Number of banana bunches harvested before and after BXW was significantly different in all countries (P < 0.05). Similarly, banana bunches per household sold and consumed before and after BXW were significantly different (Table 3). For instance, in Kagera region, there were enormous decline in banana products produced per month per household after BXW (Table 3). A decline was recorded in production of banana juice and beer by 62 and 64% after banana succumbed to BXW disease, respectively. Also, a dramatic decline in number of banana bunches sold and consumed per household was reduced by 35 and 25%, respectively (Table 3). In addition, banana price per bunch increased from an average of US$ 3.30 in 2007 before the BXW became a threat problem to US$ 4.80 during BXW peak in 2009, an equivalent increase of 46% of banana farm gate price.
BXW disease has negatively affected banana production and consequently the income accrued from banana sales dramatically dropped. It is estimated that a total banana economic loss of US$ 14.05 million was caused by BXW disease in the three countries of Tanzania, Rwanda and Burundi by 2012. The estimated monetary losses as a result of BXW infection in different districts of Kagera region are presented in Table 4. The total monetary loss due to BXW disease was about US$ 10.2 million (equivalent to 3 - 5% of the total banana value in Kagera region) excluding the recovery costs. Karagwe district had a huge loss accounting for over US$7.5 million. Similarly, at farm level in Burundi, harvest losses per household ranged from 65 to 99% in the BXW victim households in the three counties. Production losses of cooking banana which is a key to food security were 80%. Losses in beer and dessert types grown mainly for income ranged from 73 to 87%. In all the three countries, farmers cope with multiple strategies including increased cultivation of other crops such as maize, cassava and sweet potatoes and rearing animals.
In Rwanda, the BXW affected area of banana production in 2007 was estimated to be 433 ha of bananas with an economic loss of USD 638,675. In 2009, the estimated area affected by BXW was 2,000 hectares, that is, about five times more in period of two years which is equivalent to economic losses of US$ 2.95 million. Banana prices at farm gates dramatically increased by 33 to 100%. In Rwanda, price per bunch ranged from US$ 0.4 to US$ 4.00 before BXW, but they ranged from US$ 0.53 to US$ 8.00 during BXW peak period.
Banana fields in Burundi were affected by BXW much later as compared to the other two countries. In this country, it was estimated that on average, 33% of the total banana mats per household were infected by BXW since first reported in November 2010. In all areas, BXW rapidly reduced banana yields between 65 and 99%. The total banana economic loss caused by BXW outbreak in Burundi was estimated at US$ 0.9 million. About 8% of BXW affected households abandoned completely banana production.
Effect of BXW on household food security and dietary intake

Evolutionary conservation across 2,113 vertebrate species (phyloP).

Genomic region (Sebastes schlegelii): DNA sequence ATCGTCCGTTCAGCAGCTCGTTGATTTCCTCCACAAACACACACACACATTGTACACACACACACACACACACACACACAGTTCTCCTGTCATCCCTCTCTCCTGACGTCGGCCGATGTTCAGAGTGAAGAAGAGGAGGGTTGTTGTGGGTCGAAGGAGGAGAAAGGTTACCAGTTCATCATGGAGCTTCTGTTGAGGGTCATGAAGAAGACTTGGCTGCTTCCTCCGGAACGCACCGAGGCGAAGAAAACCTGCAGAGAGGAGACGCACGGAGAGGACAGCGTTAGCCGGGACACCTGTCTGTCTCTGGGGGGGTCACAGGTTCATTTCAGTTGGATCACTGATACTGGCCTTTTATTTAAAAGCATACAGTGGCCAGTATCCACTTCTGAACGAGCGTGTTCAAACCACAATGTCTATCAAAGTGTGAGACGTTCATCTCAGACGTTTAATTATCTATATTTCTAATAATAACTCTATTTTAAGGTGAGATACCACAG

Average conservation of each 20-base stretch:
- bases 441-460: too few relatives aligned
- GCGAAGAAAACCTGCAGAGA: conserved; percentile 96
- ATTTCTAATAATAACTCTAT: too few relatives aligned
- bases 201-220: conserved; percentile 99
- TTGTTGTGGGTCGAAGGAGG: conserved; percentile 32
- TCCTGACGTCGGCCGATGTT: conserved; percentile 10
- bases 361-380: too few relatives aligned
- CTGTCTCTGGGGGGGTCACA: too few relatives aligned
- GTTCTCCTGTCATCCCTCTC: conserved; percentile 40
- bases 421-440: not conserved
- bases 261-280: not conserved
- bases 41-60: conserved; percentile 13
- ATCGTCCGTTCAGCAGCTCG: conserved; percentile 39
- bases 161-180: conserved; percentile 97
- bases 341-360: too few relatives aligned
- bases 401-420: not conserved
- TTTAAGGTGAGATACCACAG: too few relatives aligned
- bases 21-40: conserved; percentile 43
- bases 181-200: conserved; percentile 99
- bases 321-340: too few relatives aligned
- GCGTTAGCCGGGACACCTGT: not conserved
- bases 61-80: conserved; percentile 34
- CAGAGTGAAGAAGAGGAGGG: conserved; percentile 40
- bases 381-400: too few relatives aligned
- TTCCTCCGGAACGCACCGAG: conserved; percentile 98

Household food security was heavily affected by the outbreak of BXW in these countries. Usually, over 50% of the household diet comes from bananas (Table 5) in Kagera region. Likewise, banana contributes substantially to household diets in Rwanda with 32% of the households having banana contributing more than 50% to their diets (Table 5). The outbreak of BXW affected about 34 and 44% of the villages in Kagera in 2009 and 2011, respectively. About 70% of the interviewed farmers reported that there was a significant change in their dietary patterns due to the outbreak of BXW disease. Household food security was assessed as per measures developed by Webb et al. (2006) and Maxwell (1996).
About 42 and 38% of respondents reported that BXW affected household diet ‘very much’ in Tanzania and Rwanda, respectively (Table 5). The majority of households in Rwanda (46.1%) had two meals per day while 38.5% had three meals per day. One meal per day was reported by 14.4% of households and only 1% of households reported having four meals per day. For households having only one or two meals per day, the respondents reported either poor farm production (12%), lack of money (22%) or both reasons (66%). Lack of money has implications for access to food and also poor households are unable to access food not grown on their farm. The coping strategies of households whose banana farms were affected by BXW include eating substitute foods such as maize, root and tuber crops, and reduced number of meals and amount of food.
In the communities affected by BXW disease, the percentage of households who were not able to eat the food preferred in all months of the year increased from 14% before the BXW disease reference to 64% after affected by BXW. Thus, there was an increase in the occurrence of failing to get the food preferred by 50% for the households whose banana farms are affected by BXW (Table 6).
The results show that the percentage of households eating a smaller meal than desired increased from 16% before the BXW disease to 59% after banana farms were affected by BXW. The percentage of households who ate fewer meals in a day because there was not enough food increased from 20% before BXW to 50% after BXW infection with slight differences between countries (Table 6).
Farmers’ coping mechanisms included consuming other foods such as maize and root and tuber crops (36%), reducing number and size of meals (10%) or both strategies (42%). Banana farmers reported increasing the cultivation of maize, root and tuber crops, and rearing of small ruminant animals. Although selling of household assets in order to buy food preferred was not recorded, in long run, households will be forced if BXW control measures are not adopted.
CONCLUSION AND RECOMMENDATIONS